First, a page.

Dialog Box: Add or Edit First Authentication Method

Published: January 20, 2009

Updated: January 20, 2009

Applies To: Windows 7, Windows Server 2008 R2

Use these settings to specify the way in which the peer computer is authenticated. The first authentication method is performed during the main mode phase of Internet Protocol security (IPsec) negotiations.

You can specify multiple methods to use for first authentication. The methods are attempted in the order you specify. The first successful method is used.

For more information about the authentication methods available in this dialog box, see IPsec Algorithms and Methods Supported in Windows (http://go.microsoft.com/fwlink/?linkid=129230).

  • When modifying the system-wide default settings:

    1. In the Windows Firewall with Advanced Security MMC snap-in, in Overview, click Windows Firewall Properties.

    2. Click the IPsec Settings tab, and then under IPsec defaults, click Customize.

    3. Under Authentication Method, select Advanced, and then click Customize.

    4. Under First authentication, select a method, and then click Edit or Add.

  • When creating a new connection security rule:

    1. In the Windows Firewall with Advanced Security MMC snap-in, right-click Connection Security Rules, and then click New Rule.

    2. On the Rule Type page, select any type except Authentication exemption.

    3. On the Authentication Method page, select Advanced, and then click Customize.

    4. Under First authentication, select a method, and then click Edit or Add.

  • When modifying an existing connection security rule:

    1. In the Windows Firewall with Advanced Security MMC snap-in, click Connection Security Rules.

    2. Double-click the connection security rule that you want to modify.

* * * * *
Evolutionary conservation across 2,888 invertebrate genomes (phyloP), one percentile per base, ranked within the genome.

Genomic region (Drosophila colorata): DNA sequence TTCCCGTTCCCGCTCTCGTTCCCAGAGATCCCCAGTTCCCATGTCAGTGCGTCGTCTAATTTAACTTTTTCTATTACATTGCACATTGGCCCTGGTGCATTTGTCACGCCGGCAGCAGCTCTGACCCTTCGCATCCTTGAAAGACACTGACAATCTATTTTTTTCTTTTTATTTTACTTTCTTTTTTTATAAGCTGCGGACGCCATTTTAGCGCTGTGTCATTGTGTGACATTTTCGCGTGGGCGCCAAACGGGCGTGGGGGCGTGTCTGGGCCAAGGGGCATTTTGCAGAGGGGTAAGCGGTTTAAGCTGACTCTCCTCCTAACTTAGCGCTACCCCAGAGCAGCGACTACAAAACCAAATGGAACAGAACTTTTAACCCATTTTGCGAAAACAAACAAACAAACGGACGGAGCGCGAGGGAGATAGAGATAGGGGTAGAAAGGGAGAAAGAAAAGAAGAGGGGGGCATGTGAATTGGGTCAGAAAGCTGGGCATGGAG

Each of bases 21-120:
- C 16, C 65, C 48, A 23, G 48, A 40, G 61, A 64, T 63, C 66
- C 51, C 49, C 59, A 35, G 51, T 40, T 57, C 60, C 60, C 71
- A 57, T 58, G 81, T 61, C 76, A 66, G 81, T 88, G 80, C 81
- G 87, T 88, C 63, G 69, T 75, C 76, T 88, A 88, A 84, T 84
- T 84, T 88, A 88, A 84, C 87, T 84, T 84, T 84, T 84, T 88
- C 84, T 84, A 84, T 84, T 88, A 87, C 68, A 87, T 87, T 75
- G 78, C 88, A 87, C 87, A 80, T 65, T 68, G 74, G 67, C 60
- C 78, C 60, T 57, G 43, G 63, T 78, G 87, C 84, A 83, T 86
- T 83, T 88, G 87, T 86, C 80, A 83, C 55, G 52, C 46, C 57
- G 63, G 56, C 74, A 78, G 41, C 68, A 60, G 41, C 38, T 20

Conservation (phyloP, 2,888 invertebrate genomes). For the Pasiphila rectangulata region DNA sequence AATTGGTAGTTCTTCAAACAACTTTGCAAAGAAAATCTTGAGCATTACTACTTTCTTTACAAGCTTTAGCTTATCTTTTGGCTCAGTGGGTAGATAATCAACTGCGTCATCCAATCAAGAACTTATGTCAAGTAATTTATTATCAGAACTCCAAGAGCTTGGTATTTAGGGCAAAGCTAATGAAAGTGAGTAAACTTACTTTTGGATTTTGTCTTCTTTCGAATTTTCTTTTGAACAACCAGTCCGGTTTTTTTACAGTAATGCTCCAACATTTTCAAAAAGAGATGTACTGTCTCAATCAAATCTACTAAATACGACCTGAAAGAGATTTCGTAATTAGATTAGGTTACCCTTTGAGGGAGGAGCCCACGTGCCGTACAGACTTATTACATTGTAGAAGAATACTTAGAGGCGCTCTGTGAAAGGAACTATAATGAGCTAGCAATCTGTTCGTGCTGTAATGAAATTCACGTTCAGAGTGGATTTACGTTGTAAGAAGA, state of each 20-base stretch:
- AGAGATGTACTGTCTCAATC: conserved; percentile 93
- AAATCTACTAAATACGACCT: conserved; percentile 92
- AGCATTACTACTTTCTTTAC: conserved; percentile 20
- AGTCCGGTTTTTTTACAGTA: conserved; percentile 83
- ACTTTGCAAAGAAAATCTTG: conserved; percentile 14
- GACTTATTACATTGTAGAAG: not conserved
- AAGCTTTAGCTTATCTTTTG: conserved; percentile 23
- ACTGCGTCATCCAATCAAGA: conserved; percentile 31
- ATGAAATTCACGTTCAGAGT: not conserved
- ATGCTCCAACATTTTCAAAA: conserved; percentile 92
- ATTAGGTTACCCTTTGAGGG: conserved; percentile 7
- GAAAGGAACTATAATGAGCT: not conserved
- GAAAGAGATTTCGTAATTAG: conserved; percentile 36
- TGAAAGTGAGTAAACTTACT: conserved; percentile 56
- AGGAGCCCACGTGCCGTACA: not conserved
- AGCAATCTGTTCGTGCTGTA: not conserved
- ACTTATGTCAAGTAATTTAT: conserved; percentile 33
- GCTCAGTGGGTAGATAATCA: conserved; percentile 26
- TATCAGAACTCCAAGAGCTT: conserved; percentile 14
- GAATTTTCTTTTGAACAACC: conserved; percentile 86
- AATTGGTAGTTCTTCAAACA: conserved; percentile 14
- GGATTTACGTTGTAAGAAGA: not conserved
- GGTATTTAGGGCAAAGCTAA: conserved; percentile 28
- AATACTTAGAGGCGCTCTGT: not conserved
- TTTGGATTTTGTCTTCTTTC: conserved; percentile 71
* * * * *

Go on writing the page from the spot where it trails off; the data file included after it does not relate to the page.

3. Click the Authentication tab.

    4. Under Method, click Advanced, and then click Customize.

    5. Under First authentication, select a method, and then click Edit or Add.

You can use this method to authenticate peer computers that have computer accounts in the same domain or in separate domains that have a trust relationship.

NTLMv2 is an alternative way to authenticate peer computers that have computer accounts in the same domain or in separate domains that have a trust relationship.

Use a public key certificate in situations that include external business partner communications or computers that do not run the Kerberos version 5 authentication protocol. This requires that at least one trusted root CA is configured on or accessible through your network and that client computers have an associated computer certificate.

Specify the signing algorithm used to cryptographically secure the certificate.

Select this option if the certificate is signed by using the RSA public-key cryptography algorithm.

Select this option if the certificate is signed by using the Elliptic Curve Digital Signature Algorithm (ECDSA) with 256-bit key strength.

Select this option if the certificate is signed by using ECDSA with 384-bit key strength.

Specify the type of certificate by identifying the store in which the certificate is located.

Select this option if the certificate was issued by a root CA and is stored in the local computer’s Trusted Root Certification Authorities certificate store.

Select this option if the certificate was issued by an intermediate CA and is stored in the local computer’s Intermediate Certification Authorities certificate store.